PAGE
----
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Mercy Among the Children Paperback – Aug 21 2001


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Product Details

  • Paperback: 432 pages
  • Publisher: Anchor Canada (Aug. 21 2001)
  • Language: English
  • ISBN-10: 0385259956
  • ISBN-13: 978-0385259958
  • Product Dimensions: 12.7 x 2.9 x 20.3 cm
  • Shipping Weight: 386 g
  • Average Customer Review: 3.9 out of 5 stars  See all reviews (23 customer reviews)
  • Amazon Bestsellers Rank: #57,628 in Books (See Top 100 in Books)

Product Description

From Amazon

Transpose Thomas Hardy's Jude the Obscure to New Brunswick's rugged Miramichi River. Surround Job with loose fists, malicious boots, and cold, gallon wine. Invite the Macbeths over for drinks. Add a lame dog named Scupper Pit and you've got the raw ingredients of David Adams Richards's Mercy Among the Children. Set in an isolated, wind-besieged house with bullet holes in the tarpaper walls, Richards's novel wonders-- pointedly, beautifully--whether goodness is merely a luxury.

At the age of 12, having borne more suffering in his child's body than any adult should endure, Sydney Henderson vows never to harm another human soul. Turning his back on the violent alcoholism of his upbringing, self-educated Sydney wins the honest respect of the beautiful Elly and the children they bear. Honest respect, however, is rarely a match for fear and base human opportunism. Manipulated, attacked, and abused by a small community eager for a scapegoat, Sydney loses his job, the health of his wife, and, most importantly, the respect of his son Lyle. "There is no worse flaw in man's character," Richards knows, "than that of wanting to belong."

The superb, controlled, and unapologetic Mercy Among the Children is nothing less than an inquiry into human strength. Richards uses the crack of ribs on a frigid night to remind us of the opportunistic populism of much so-called morality. Mercy, which shared Canada's premier fiction award, the Giller Prize, with Michael Ondaatje's Anil's Ghost, combines the hound dog's attention to locale of fellow Maritimer Alistair MacLeod with the quotidian insight of countryman Timothy Findley's The Wars, especially its reminder that the emotions behind war also drive fights over who should scrub the dinner dishes. --Darryl Whetter

From Publishers Weekly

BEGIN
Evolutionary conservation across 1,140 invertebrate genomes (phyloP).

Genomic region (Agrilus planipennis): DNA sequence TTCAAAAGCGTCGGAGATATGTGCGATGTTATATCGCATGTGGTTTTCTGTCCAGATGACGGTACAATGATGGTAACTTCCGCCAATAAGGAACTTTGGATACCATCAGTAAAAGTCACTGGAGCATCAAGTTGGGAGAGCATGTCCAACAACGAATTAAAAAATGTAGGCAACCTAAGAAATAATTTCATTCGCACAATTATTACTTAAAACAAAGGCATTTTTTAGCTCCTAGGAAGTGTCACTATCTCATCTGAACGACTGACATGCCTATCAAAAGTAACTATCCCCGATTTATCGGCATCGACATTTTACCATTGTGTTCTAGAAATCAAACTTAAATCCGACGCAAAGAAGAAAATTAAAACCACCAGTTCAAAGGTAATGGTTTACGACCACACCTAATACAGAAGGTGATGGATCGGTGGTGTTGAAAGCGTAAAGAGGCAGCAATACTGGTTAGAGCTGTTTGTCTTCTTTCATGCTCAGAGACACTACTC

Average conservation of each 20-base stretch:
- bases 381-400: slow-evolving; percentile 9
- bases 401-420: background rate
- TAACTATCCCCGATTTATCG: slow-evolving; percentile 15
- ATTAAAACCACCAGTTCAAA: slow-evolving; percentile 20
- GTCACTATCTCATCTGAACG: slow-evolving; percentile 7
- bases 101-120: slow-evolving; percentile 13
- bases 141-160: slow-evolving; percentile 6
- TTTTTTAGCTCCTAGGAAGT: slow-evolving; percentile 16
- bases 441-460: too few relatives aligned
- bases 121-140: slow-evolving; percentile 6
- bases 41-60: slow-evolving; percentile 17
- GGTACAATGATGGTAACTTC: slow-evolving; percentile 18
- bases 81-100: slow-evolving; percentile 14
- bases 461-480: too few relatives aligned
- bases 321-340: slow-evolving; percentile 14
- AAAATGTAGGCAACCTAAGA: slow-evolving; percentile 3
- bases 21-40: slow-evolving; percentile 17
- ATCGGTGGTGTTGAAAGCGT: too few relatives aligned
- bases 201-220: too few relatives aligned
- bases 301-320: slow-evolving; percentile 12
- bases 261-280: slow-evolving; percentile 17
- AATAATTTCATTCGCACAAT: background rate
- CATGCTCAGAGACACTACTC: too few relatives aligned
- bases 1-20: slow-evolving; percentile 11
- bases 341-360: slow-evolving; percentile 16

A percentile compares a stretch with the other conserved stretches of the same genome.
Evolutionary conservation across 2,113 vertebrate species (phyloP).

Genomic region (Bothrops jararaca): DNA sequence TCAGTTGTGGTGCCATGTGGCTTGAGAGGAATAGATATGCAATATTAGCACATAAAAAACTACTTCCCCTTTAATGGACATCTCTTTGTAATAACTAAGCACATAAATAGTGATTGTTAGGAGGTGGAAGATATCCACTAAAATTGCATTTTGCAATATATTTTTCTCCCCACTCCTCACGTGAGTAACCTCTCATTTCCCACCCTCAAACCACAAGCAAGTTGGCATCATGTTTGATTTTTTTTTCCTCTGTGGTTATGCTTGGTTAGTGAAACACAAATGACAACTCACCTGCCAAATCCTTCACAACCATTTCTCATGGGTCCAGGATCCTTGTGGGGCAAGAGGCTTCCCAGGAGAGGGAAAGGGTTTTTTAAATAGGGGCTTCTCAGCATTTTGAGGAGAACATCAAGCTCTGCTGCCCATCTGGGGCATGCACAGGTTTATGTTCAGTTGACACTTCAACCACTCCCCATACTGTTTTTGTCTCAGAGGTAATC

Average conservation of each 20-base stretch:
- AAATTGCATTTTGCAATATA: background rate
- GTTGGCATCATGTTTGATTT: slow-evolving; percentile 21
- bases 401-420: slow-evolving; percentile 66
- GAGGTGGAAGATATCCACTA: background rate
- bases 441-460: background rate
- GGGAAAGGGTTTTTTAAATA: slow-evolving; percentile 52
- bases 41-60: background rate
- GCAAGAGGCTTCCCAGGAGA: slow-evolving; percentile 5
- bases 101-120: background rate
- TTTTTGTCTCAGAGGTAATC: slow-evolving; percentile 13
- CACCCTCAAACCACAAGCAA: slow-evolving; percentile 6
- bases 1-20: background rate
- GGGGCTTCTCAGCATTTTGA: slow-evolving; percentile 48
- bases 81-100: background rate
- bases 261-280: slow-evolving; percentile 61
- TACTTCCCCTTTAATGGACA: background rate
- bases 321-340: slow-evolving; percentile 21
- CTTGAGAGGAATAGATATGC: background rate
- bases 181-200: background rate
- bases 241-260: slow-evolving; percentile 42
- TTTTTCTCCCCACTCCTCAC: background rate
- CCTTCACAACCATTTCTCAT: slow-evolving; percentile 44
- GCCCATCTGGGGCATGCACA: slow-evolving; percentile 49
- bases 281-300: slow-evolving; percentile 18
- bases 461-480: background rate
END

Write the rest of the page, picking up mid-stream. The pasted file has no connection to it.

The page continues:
Unrecognized yet in the States, Canadian author Richards should win new readers here with this stark and affecting novel. A working man living in a shack in the "Stumps," an area of New Brunswick dependent on timber and tourism, Sydney Henderson has the unfortunate knack of arousing hostility among his neighbors by the unconscious display of his virtues. As a child, he was beaten by his father, sexually abused by his priest and once nearly killed a playmate. Out of such experiences he has forged a Tolstoyan moral credo, educating himself in literature and art and refusing to meet violence with violence. When Sydney marries Elly Brown, who is judged too beautiful to be matched with the town's poverty-stricken outcast, the scapegoating gets worse. Rebuffed by Elly when he attempts to rape her, a vindictive Stumps resident joins a scheme that eventually causes Sydney to be blamed for crimes he hasn't committed, including manslaughter and child abuse. The novel is narrated by Sydney's son, Lyle, who, in opposition to his father's stoic pacifism, craves revenge. In trying to exact it, he becomes feared, but is inwardly polluted. Worse, he injures those he loves most. The dogged narration takes some time to acquire dramatic tension, but eventually its unflagging rhythm becomes addictive. Though some readers may recoil from the book's frank depiction of pervasive poverty, Richards shows how powerfully the novel can operate as a mode of moral exploration a fact sometimes forgotten in the age of postmodern irony. (Oct.)Forecast: Richards's novel won Canada's 2000 Giller Award (shared with Ondaatje's Anil's Ghost), and critical attention should give it a boost here, too. Arcade is ordering a 35,000-copy first printing and sending Richards on a four-city author tour.